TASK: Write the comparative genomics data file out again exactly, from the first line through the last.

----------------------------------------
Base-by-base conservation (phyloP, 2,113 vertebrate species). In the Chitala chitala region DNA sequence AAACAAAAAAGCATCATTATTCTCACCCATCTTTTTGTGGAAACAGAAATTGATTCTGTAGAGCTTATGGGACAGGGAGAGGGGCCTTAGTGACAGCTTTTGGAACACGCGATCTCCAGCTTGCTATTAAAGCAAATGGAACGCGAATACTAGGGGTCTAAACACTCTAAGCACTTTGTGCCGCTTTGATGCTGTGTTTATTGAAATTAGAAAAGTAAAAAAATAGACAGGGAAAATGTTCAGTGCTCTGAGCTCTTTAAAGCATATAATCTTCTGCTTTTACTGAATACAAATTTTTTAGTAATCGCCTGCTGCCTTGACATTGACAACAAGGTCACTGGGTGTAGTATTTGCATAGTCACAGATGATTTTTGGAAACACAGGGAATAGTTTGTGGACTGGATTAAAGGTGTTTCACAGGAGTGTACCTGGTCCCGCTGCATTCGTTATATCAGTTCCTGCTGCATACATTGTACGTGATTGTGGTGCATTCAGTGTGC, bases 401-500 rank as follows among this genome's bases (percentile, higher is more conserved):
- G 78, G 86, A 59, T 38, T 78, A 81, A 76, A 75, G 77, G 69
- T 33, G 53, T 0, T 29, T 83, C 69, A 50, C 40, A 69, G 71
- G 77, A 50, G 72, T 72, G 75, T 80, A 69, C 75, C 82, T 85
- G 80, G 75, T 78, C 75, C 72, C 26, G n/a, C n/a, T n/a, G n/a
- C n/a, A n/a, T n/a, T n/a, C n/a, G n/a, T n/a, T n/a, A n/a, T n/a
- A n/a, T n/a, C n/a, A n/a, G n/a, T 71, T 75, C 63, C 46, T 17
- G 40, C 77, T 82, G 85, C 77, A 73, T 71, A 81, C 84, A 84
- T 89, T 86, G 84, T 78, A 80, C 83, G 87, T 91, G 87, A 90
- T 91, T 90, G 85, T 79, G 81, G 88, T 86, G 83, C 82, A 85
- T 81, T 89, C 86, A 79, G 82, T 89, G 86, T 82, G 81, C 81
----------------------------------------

Base-by-base conservation (phyloP, 2,113 vertebrate species). In the Chitala chitala region DNA sequence AAACAAAAAAGCATCATTATTCTCACCCATCTTTTTGTGGAAACAGAAATTGATTCTGTAGAGCTTATGGGACAGGGAGAGGGGCCTTAGTGACAGCTTTTGGAACACGCGATCTCCAGCTTGCTATTAAAGCAAATGGAACGCGAATACTAGGGGTCTAAACACTCTAAGCACTTTGTGCCGCTTTGATGCTGTGTTTATTGAAATTAGAAAAGTAAAAAAATAGACAGGGAAAATGTTCAGTGCTCTGAGCTCTTTAAAGCATATAATCTTCTGCTTTTACTGAATACAAATTTTTTAGTAATCGCCTGCTGCCTTGACATTGACAACAAGGTCACTGGGTGTAGTATTTGCATAGTCACAGATGATTTTTGGAAACACAGGGAATAGTTTGTGGACTGGATTAAAGGTGTTTCACAGGAGTGTACCTGGTCCCGCTGCATTCGTTATATCAGTTCCTGCTGCATACATTGTACGTGATTGTGGTGCATTCAGTGTGC, bases 401-500 rank as follows among this genome's bases (percentile, higher is more conserved):
- G 78, G 86, A 59, T 38, T 78, A 81, A 76, A 75, G 77, G 69
- T 33, G 53, T 0, T 29, T 83, C 69, A 50, C 40, A 69, G 71
- G 77, A 50, G 72, T 72, G 75, T 80, A 69, C 75, C 82, T 85
- G 80, G 75, T 78, C 75, C 72, C 26, G n/a, C n/a, T n/a, G n/a
- C n/a, A n/a, T n/a, T n/a, C n/a, G n/a, T n/a, T n/a, A n/a, T n/a
- A n/a, T n/a, C n/a, A n/a, G n/a, T 71, T 75, C 63, C 46, T 17
- G 40, C 77, T 82, G 85, C 77, A 73, T 71, A 81, C 84, A 84
- T 89, T 86, G 84, T 78, A 80, C 83, G 87, T 91, G 87, A 90
- T 91, T 90, G 85, T 79, G 81, G 88, T 86, G 83, C 82, A 85
- T 81, T 89, C 86, A 79, G 82, T 89, G 86, T 82, G 81, C 81